Re: Gnome 2.6: What were you thinking?

On Thu, 2004-05-13 at 09:38, jamie wrote:
> On Thu, 2004-05-13 at 14:21, Sean Middleditch wrote:
> > On Thu, 2004-05-13 at 07:55, jamie wrote:
> > > On Thu, 2004-05-13 at 09:42, Carlos Garnacho wrote:
> > 
> > > > because middle clicking is a PITA in laptops :-)
> > > 
> > > My only gripe with the spatial mode is why doesn't the default left
> > > click open stuff in the same window instead of popping up a new one? I
> > 
> > Because then it wouldn't be spatial mode!  Please read one of the
> > bazillion writeups around on what spatial mode is, how it works, and why
> > it works that way.  Here's the Ars Technica articles I'd recommend
> > readinig:
> Thanks. I do understand the theory of spatial mode and its simplicity.
> In practice however the raw spatial view does have problems with clutter
> and despite the hostile review by Petreley there are legitimate
> criticisms about this.
> I do like spatial mode for file management and it works great. The only
> snag is when you have to drill down many folders to get where you want
> and unless you know about using the shift key then things will quickly
> become messy for novice users.

Shortcuts and multi-root are great.  The world is moving away from
inefficient deep hierarchies. Plus having windows open at the same size
and position one closes them at makes resources much easier to find. 
You can't do this in browser mode.  For those who wish older behavior
there is a gconf key and I believe some hackers have expressed interest
at making it more visible with some UI.

> My request for changing default behaviour is based on this and also that
> from a usability point of view the most commonly used stuff should be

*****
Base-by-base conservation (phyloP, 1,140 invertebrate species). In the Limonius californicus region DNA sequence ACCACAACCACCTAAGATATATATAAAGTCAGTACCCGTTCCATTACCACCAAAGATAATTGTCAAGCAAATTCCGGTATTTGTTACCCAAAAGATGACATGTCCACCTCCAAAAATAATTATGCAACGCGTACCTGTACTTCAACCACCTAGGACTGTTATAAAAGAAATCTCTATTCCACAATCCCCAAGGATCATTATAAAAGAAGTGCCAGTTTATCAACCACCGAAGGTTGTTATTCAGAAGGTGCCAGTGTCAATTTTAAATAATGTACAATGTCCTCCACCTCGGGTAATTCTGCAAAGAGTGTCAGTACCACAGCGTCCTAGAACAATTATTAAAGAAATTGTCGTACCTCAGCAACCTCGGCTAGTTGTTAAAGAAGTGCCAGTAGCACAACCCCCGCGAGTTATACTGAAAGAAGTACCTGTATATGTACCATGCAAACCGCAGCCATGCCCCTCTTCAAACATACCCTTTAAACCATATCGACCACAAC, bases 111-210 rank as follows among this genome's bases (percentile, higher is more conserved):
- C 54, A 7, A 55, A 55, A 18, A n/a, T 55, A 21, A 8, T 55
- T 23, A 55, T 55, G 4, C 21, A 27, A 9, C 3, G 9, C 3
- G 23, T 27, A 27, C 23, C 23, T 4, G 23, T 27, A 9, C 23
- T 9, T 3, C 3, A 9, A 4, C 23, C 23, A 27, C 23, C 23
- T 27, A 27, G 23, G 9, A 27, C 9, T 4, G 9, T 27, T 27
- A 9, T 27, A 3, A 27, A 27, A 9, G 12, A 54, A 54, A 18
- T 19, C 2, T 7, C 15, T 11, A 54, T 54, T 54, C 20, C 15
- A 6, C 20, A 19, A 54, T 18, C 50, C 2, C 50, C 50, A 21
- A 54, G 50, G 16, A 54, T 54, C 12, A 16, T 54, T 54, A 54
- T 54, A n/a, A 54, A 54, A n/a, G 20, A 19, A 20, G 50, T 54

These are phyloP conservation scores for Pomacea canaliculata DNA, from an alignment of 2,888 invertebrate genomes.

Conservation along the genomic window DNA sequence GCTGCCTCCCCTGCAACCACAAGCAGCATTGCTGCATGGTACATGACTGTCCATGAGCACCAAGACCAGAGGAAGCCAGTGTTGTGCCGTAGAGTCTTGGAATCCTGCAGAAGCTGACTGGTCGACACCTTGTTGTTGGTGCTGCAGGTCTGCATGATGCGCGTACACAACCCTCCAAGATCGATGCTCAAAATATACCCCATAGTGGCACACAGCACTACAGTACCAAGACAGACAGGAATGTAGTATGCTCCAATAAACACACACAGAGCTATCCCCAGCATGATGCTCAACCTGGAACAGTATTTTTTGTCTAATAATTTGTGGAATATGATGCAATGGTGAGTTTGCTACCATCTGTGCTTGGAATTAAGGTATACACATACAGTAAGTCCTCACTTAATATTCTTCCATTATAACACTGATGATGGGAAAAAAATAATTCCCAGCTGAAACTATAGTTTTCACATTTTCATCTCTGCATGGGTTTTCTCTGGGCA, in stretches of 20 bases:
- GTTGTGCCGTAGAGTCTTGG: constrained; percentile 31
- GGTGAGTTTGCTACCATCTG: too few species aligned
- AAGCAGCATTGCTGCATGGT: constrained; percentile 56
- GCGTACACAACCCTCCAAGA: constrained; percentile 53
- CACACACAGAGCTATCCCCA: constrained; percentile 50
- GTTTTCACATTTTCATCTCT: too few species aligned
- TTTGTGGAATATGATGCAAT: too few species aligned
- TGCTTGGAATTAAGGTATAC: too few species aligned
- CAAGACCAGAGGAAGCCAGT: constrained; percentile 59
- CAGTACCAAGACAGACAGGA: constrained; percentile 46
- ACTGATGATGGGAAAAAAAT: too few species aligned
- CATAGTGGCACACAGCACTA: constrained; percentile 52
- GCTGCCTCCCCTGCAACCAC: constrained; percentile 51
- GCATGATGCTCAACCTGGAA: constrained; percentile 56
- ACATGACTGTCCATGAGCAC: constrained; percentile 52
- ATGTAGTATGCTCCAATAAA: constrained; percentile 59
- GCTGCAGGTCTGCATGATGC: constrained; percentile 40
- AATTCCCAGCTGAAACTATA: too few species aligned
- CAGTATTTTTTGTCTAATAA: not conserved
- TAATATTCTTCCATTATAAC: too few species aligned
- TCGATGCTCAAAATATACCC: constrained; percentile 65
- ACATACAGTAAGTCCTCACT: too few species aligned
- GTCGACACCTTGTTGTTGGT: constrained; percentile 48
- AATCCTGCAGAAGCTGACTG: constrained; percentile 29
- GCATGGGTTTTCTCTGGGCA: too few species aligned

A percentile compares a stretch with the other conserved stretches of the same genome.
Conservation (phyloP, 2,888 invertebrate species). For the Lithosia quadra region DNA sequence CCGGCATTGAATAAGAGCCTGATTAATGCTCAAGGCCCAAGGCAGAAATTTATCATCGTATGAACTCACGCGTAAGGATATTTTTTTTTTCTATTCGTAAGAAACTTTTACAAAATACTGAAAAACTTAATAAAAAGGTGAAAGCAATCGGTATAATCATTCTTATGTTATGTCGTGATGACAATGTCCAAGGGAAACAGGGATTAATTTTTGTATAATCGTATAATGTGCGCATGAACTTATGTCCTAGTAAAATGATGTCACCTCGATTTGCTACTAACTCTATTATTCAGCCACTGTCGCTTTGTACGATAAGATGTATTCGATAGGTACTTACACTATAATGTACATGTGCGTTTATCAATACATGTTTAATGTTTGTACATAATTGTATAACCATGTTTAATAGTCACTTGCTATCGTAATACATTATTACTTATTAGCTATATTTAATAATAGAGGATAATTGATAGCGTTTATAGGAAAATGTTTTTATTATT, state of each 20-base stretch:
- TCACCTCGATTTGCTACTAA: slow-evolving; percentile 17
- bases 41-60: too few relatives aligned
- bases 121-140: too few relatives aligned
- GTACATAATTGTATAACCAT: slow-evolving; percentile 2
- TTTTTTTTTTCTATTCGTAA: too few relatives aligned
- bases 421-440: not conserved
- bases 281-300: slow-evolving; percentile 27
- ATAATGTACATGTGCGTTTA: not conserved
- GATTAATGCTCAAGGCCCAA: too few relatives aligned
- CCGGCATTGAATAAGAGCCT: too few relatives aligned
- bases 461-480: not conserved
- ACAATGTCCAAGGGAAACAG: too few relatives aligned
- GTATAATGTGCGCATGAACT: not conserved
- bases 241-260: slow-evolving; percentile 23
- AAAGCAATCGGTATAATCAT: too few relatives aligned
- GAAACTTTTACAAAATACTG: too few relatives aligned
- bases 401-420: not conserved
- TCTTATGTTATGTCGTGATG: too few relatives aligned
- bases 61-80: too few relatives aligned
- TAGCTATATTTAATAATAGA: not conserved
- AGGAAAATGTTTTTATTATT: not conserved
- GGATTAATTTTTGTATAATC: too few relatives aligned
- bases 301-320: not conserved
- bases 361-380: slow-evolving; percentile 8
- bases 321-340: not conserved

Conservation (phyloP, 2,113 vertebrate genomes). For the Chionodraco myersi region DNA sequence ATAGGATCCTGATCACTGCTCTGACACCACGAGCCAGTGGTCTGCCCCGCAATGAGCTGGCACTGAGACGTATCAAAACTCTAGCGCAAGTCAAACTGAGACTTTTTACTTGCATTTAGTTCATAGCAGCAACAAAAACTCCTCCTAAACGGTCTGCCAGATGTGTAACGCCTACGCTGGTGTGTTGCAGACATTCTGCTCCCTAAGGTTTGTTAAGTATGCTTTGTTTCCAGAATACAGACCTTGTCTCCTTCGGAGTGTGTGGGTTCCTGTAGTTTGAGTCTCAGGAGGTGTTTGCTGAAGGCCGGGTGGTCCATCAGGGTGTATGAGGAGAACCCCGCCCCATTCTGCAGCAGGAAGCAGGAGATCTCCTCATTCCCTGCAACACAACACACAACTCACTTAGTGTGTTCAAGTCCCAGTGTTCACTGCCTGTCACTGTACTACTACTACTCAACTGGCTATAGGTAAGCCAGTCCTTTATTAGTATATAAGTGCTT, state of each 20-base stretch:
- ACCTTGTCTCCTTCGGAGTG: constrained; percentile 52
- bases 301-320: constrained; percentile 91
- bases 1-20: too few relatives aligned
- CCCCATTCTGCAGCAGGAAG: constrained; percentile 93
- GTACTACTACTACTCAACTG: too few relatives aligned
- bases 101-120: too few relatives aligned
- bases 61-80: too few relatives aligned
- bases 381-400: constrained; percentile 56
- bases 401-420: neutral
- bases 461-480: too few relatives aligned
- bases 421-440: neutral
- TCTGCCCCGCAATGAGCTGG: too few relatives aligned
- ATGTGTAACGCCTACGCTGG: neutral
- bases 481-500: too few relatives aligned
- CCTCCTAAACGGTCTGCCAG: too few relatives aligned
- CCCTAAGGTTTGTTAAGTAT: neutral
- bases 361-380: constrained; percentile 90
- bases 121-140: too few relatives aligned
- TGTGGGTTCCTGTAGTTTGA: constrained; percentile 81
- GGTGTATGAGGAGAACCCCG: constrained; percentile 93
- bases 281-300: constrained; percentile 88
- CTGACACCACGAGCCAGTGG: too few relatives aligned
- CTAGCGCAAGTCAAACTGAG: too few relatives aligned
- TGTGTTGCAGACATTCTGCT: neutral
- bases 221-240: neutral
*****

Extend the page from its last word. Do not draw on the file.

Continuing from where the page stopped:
> based on the left click.

You are assuming your most commonly used stuff.  For those who differ
(can't please everyone all the time) the default behavior can be changed
(but one can try). 

> > Spatial Finder:
> >
> > GNOME/Nautilus 2.6:
> >
> > 
> > 
> > > I would like to see Nautilus behave in a similar way to tabbed browsers
> > 
> > How the heck do you drag-n-drop then?  Tabs also destroy spatiality. 
> Separate tabs are no different to separate windows from a spatial point
> of view - the theory still holds.

They are hugely different.  Spacial is not just about one window per
folder.  It is about size and position which tabs can't give you.

> > Generally the only reason to have two working windows at a time (not
> > including parent windows) is to see/work in both at once, so tabs become
> > useless.
> But Gedit does it nicely. You can drag a tab out to form a new window
> and then drag n drop text selections between them. My proposal is to use
> this feature to get the best of both worlds (spatial and browser) whilst
> minimising the clutter.

It is another code path to maintain but if someone is willing to do the
work and other find it useful...

> jamie.
> _______________________________________________
> desktop-devel-list mailing list
> desktop-devel-list gnome org
John (J5) Palmieri
Associate Software Engineer
Desktop Group
Red Hat, Inc.

[Date Prev][Date Next]   [Thread Prev][Thread Next]   [Thread Index] [Date Index] [Author Index]